Location: Aalborg, Denmark
Architect: PLH Arkitekter
Contractor: Gråkjær A/S
Sustainability rating: DGNB
Location: Frederiksberg, Denmark
Location: Oslo, Norway
Architect: Kristin Jarmund Architects
Contractor: Vedal Entreprenør
Sustainability rating: BREEAM excellent
Location: Aarhus, Denmark
Location: Hammershøj, Denmark
Architect: CUBO architects
Location: Aalborg, Denmark
Architect: Bjørk & Maigård Architects
In North West London, a significant and high-end apartment building contributes to the townscape. True to the hip surroundings, the building combines vertical and horizontal bonding of long format Ultima-bricks in numerous shades of grey. The result is a modern and magnificent piece of art.
At an old shipyard site, a new office building has emerged. Not only are the architects’ references to modern ship decks remarkable, the building is also highly sustainable.
The 5.969 m² building is Alfa Laval’s head office with a ground floor-car park and three floors of offices. We assisted the architect and executive contractor with technical development of retaining principles. We also supplied the project with black RT 548 bricks.
The building is DGNB gold-certified due to its sustainable qualities. The certification is provided by Green Building Council Denmark and is based on the project’s environmental, financial, social and technical quality as well as quality of process.
In the home region of Shakespeare, this contemporary house has emerged. It is defined by significant clean lines – with two diverse split levels, remarkable windows and beautiful repetitive brickwork.
The many large window selections combined with the owner’s choice of materials and colours results in a significant house and a home with a light feel.
The eaves create various quiet nooks around the house – perfect for a cup of tea and some poetry reading.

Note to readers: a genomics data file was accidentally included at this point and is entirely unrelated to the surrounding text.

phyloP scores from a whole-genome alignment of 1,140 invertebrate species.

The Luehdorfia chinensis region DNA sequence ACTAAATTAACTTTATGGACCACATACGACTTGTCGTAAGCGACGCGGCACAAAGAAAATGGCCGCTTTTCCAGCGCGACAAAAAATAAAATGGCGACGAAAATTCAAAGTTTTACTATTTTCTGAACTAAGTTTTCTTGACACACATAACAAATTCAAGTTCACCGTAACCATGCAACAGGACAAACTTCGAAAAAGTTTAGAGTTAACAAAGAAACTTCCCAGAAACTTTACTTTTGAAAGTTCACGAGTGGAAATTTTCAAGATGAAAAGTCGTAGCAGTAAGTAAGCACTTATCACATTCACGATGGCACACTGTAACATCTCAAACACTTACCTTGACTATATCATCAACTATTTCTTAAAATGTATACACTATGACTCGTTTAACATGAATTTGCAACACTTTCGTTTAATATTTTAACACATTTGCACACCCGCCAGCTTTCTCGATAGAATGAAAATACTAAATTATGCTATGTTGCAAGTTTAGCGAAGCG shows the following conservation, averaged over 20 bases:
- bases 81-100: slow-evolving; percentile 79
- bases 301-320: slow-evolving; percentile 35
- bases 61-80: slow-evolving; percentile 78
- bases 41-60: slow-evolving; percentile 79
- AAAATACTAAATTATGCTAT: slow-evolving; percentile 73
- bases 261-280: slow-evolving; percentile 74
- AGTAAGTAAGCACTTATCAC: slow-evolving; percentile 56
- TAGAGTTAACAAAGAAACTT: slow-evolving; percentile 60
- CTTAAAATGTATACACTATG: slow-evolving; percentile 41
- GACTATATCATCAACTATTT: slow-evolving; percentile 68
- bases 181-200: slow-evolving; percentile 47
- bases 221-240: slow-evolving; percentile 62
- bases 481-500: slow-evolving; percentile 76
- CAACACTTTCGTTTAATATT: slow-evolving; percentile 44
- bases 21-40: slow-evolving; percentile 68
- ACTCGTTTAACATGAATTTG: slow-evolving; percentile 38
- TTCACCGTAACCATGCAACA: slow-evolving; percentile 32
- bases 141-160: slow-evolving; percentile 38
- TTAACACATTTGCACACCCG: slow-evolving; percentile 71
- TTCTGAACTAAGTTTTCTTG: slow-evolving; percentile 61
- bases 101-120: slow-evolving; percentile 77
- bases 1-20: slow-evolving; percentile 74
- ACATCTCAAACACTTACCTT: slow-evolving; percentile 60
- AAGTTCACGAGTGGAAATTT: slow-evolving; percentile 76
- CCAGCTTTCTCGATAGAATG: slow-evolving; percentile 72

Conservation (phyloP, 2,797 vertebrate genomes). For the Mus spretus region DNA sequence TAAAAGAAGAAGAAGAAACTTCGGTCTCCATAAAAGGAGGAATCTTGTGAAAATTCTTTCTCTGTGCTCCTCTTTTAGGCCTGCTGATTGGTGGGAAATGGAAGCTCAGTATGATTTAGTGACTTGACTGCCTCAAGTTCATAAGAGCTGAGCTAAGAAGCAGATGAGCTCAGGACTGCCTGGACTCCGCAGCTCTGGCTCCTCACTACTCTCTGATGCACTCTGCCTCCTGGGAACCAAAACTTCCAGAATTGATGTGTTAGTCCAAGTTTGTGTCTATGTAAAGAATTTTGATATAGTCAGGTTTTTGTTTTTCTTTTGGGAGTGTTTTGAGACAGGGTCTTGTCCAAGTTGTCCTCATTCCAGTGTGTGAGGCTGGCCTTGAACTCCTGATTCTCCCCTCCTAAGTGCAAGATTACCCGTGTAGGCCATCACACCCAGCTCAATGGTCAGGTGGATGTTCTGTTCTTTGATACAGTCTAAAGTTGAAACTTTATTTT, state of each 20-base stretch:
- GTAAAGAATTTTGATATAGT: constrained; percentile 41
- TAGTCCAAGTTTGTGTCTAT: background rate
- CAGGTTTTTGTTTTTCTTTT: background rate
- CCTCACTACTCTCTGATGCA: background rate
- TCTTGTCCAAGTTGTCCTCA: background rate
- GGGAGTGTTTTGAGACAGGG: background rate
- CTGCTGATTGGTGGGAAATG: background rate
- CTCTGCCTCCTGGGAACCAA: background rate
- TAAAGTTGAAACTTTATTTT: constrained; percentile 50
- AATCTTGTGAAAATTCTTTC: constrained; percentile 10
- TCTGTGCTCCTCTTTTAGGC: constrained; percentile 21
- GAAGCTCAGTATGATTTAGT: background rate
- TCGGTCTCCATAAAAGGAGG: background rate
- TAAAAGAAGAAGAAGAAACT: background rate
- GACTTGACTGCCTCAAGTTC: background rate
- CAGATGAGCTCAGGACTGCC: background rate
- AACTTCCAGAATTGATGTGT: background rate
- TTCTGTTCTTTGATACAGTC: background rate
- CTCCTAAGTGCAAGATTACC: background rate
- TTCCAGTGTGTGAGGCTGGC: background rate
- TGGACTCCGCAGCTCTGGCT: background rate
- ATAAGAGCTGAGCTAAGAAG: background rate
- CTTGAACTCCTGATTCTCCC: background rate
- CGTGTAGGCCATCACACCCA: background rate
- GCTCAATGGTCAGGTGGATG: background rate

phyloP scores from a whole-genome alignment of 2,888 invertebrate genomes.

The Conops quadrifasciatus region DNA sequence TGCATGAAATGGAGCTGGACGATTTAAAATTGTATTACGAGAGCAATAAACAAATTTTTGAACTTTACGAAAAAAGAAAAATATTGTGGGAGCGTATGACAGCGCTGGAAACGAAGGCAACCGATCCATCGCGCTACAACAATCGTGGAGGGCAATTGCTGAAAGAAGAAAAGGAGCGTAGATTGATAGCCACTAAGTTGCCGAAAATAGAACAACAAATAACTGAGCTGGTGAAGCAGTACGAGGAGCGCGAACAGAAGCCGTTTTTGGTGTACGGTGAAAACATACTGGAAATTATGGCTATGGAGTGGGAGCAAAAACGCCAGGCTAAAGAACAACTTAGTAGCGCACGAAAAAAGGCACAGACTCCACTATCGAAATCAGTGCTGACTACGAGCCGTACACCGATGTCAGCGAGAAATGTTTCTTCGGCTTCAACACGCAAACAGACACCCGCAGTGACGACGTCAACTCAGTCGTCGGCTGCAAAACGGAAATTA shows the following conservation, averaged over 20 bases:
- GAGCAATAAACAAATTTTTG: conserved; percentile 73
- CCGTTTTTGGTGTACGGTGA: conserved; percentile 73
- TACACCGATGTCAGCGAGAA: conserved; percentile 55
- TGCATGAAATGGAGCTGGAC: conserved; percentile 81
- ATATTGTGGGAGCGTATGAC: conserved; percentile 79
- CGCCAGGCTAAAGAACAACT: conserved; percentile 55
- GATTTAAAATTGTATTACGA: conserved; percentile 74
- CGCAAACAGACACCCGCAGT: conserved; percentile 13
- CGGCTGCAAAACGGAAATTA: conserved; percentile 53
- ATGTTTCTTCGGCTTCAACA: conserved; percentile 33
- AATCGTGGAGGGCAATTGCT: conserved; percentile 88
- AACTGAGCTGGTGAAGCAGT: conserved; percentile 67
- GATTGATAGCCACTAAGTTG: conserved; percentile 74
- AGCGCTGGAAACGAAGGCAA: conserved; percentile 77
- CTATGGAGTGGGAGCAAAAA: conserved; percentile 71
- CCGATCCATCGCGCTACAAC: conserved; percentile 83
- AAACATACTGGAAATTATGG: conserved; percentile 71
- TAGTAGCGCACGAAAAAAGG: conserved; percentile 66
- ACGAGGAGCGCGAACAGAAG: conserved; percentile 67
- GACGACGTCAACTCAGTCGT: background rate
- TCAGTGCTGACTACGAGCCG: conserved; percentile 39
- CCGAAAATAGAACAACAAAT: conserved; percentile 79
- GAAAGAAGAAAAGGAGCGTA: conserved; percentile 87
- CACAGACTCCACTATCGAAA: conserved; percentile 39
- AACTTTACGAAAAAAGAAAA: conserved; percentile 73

This project is a prime example of the fine line between respect for tradition and necessary innovation. In a historic part of the old Danish capital, five townhouses accommodate apartments, shops, a culture house as well as a state-of-the-art subway station – and it harmonises with the historic neighbourhood.
The centre of the project is a courtyard surrounded by five townhouses. Each house has a unique bond and technique, but all masonry is based on RT 154 and RT 554. The use of identical bricks provides a common thread across the five townhouses. As such, they are alike but unique.
The size and position of windows in the 30 apartments of the project imitate its neighbouring buildings. In the same way, the finish is inspired by the many towers on the boulevard, that was initially inspired by Paris’ Champs Elysee.
This award-winning design consists of three sculptural office buildings, that forms a cohesive architectural complex with the shared philosophy to maximize light. At ground level a communal entrance with reception and cafeteria welcomes users with a huge wide-open space, while crisscrossing transparent bridges connect each of the three office blocks.
The significant angled corners of each block create a harmonic sense of invitation, that ensures full outsight for occupants and the maximum intake of daylight. Fyrstikkalleen is built with a focus on sustainable design and materials that meet energy class A specifications. The project has achieved a BREEAM excellent rating. Another focus area is allowing for flexibility – in order to accomodate evolving trends in office layout. The importance of communication, collaboration and random social encounters are important themes here.